Schaffen-Diest returns

August 12-14 sees the return of Schaffen-Diest Fly-In. Offers to visiting aircraft include a lunch for crew members, the possibility of camping overnight at the airfield, shuttle transport to and from surrounding hotels, and a barbecue on Saturday evening with a live band., March 2022 | LIGHT AVIATION | 7


Eric Clutton

Martin Ryan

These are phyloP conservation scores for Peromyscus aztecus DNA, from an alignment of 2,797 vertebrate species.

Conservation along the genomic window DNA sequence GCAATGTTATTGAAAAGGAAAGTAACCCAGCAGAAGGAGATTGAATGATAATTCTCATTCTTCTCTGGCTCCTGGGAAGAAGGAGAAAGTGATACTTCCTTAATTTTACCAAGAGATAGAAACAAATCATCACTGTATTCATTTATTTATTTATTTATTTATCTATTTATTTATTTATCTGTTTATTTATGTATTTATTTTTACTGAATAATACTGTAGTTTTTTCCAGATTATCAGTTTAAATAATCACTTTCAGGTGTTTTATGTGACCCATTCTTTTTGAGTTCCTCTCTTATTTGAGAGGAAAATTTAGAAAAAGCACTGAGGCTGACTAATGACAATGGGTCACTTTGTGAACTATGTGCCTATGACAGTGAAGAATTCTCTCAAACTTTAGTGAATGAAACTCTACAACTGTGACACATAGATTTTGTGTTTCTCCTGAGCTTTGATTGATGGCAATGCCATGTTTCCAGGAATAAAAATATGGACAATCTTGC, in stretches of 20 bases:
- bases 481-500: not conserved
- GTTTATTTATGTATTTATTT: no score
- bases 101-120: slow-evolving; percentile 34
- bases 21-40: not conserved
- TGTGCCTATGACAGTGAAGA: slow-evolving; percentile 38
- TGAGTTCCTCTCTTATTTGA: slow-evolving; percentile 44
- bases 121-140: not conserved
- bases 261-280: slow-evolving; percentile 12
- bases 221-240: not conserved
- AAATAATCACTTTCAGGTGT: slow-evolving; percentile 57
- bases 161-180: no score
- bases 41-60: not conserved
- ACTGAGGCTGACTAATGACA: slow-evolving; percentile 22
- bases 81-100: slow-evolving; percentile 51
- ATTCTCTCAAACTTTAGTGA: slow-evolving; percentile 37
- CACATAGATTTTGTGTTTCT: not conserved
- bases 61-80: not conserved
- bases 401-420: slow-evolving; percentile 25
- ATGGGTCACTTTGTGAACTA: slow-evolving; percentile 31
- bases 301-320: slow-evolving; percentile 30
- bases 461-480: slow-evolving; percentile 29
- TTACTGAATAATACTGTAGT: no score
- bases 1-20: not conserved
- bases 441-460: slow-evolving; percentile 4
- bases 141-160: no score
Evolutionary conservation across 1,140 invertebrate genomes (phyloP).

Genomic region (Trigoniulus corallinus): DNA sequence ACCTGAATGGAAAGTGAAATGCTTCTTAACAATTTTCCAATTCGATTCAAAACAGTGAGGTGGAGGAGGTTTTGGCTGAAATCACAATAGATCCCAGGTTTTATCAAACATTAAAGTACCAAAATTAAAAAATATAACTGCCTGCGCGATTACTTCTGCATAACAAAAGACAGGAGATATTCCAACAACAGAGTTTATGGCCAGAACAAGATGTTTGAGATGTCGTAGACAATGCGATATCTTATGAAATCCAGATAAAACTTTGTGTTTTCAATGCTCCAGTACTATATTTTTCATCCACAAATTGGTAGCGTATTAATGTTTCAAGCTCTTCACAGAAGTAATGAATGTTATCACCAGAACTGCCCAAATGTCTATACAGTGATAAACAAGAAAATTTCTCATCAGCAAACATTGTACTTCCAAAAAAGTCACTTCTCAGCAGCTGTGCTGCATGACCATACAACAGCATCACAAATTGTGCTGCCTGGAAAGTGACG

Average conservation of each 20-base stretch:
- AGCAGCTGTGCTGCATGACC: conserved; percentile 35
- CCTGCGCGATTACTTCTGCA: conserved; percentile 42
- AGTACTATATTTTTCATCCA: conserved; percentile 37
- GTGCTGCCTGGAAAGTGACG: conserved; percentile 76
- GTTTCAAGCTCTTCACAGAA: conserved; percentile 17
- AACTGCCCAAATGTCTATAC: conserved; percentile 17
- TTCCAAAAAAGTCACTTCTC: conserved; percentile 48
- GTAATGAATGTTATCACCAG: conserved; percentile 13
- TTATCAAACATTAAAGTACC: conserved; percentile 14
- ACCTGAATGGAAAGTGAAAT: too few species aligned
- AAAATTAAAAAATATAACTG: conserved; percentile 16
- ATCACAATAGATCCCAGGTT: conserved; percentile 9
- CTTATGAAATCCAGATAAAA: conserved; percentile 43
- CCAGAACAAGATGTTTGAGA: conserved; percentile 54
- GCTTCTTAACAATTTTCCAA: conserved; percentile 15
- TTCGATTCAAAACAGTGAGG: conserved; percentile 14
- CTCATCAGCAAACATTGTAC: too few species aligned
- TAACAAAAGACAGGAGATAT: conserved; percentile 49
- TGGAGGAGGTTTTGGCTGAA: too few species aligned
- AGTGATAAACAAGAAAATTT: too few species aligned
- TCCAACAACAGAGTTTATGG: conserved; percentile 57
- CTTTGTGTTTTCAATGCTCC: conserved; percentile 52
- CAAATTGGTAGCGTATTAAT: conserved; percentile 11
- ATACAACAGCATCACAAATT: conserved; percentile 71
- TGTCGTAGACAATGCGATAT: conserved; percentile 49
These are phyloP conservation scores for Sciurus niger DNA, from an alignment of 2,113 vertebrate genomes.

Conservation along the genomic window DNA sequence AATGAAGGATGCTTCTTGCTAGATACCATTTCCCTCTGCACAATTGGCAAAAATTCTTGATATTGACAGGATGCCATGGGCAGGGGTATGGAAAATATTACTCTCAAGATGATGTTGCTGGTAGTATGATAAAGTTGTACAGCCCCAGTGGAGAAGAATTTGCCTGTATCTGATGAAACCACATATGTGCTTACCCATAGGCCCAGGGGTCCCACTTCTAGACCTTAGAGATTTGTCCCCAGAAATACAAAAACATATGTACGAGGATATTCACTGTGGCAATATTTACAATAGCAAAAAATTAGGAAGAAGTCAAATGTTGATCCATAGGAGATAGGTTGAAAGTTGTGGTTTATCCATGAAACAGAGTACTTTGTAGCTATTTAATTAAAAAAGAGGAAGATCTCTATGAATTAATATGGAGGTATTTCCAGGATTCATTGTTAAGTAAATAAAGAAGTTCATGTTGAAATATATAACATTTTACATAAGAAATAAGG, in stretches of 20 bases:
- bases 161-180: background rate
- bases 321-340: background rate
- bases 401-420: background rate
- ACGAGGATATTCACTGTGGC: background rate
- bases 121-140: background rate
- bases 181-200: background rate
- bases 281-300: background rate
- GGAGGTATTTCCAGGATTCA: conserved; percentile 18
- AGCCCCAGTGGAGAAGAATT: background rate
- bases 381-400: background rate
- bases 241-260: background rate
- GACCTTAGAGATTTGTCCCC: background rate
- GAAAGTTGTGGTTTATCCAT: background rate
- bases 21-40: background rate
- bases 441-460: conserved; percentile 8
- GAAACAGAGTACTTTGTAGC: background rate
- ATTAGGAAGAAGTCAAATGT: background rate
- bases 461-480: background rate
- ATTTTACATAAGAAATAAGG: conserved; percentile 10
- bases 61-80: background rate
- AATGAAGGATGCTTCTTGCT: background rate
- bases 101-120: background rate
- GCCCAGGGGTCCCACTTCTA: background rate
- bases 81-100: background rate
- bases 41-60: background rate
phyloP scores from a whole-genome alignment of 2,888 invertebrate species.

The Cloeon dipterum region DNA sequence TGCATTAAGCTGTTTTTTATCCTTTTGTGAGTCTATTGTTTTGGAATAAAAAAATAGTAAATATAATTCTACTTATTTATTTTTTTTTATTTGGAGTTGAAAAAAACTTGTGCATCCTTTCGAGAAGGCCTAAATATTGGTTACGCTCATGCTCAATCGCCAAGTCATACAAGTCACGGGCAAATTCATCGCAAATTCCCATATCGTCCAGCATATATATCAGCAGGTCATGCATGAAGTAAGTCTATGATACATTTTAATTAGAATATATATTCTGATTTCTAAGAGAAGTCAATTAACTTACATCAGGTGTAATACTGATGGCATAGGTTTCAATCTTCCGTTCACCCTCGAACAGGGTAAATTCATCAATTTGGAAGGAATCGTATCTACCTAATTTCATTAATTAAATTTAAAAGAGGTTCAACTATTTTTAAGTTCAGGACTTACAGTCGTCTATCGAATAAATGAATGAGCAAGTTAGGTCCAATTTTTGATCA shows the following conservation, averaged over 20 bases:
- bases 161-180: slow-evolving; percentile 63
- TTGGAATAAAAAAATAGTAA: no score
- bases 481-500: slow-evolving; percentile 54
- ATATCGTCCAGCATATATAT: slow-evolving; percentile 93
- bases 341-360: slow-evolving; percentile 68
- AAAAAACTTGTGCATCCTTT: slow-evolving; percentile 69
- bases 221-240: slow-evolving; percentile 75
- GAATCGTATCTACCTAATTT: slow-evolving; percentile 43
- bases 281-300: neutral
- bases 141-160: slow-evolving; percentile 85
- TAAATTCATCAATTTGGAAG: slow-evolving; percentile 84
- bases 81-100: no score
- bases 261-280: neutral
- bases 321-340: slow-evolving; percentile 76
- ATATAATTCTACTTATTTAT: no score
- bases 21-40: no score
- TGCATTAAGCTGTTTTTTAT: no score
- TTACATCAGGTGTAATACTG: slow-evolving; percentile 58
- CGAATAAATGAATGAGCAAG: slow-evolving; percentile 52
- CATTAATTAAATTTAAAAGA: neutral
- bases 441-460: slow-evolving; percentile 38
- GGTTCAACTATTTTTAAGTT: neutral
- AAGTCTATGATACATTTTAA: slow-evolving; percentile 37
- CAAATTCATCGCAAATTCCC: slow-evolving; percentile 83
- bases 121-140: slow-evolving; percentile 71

Eric Clutton, designer of the Flying Runabout Experimental Design (FRED) homebuilt aeroplane, passed away on 5 February at the age of 93 in Tullahoma, Tennessee; his home in recent years. In the 1930s Eric was a student at Hanley High School, the same school that R J Mitchell attended. He would, therefore, claim to be Stoke-on-Trent’s ‘second-ever’ aircraft designer. His passion for aircraft during the wartime years was fuelled by aeromodelling, and on leaving school he started work at Rootes’ aviation shadow factory, at Meir Aerodrome. He even graduated to ground running as well as taxying the P-51 Mustangs being assembled there. Eric continued his model flying post-war and later gained the title ‘Doctor Diesel’ for his expertise with radio models. His dream of flying an aircraft designed and built by himself was finally fulfilled on 3 November, 1963 when G-ASZY, the original FRED, took to the air. Those early days were a throwback to aviation’s early pioneers as the impecunious Clutton experimented with various motorcycle engines. Eric once claimed he’d suffered 11 engine failures, without ever flying outside the airfield! FRED was eventually re-engined with VW power (like the other dozen or so built in the UK), and the prototype was a regular visitor to PFA rallies, until it, and Eric, emigrated to the USA in the late 1970s. There he worked on several ultralight designs, including with Wayne Ison, the popular Minimax, but his beloved FRED was still his favourite. Steve Slater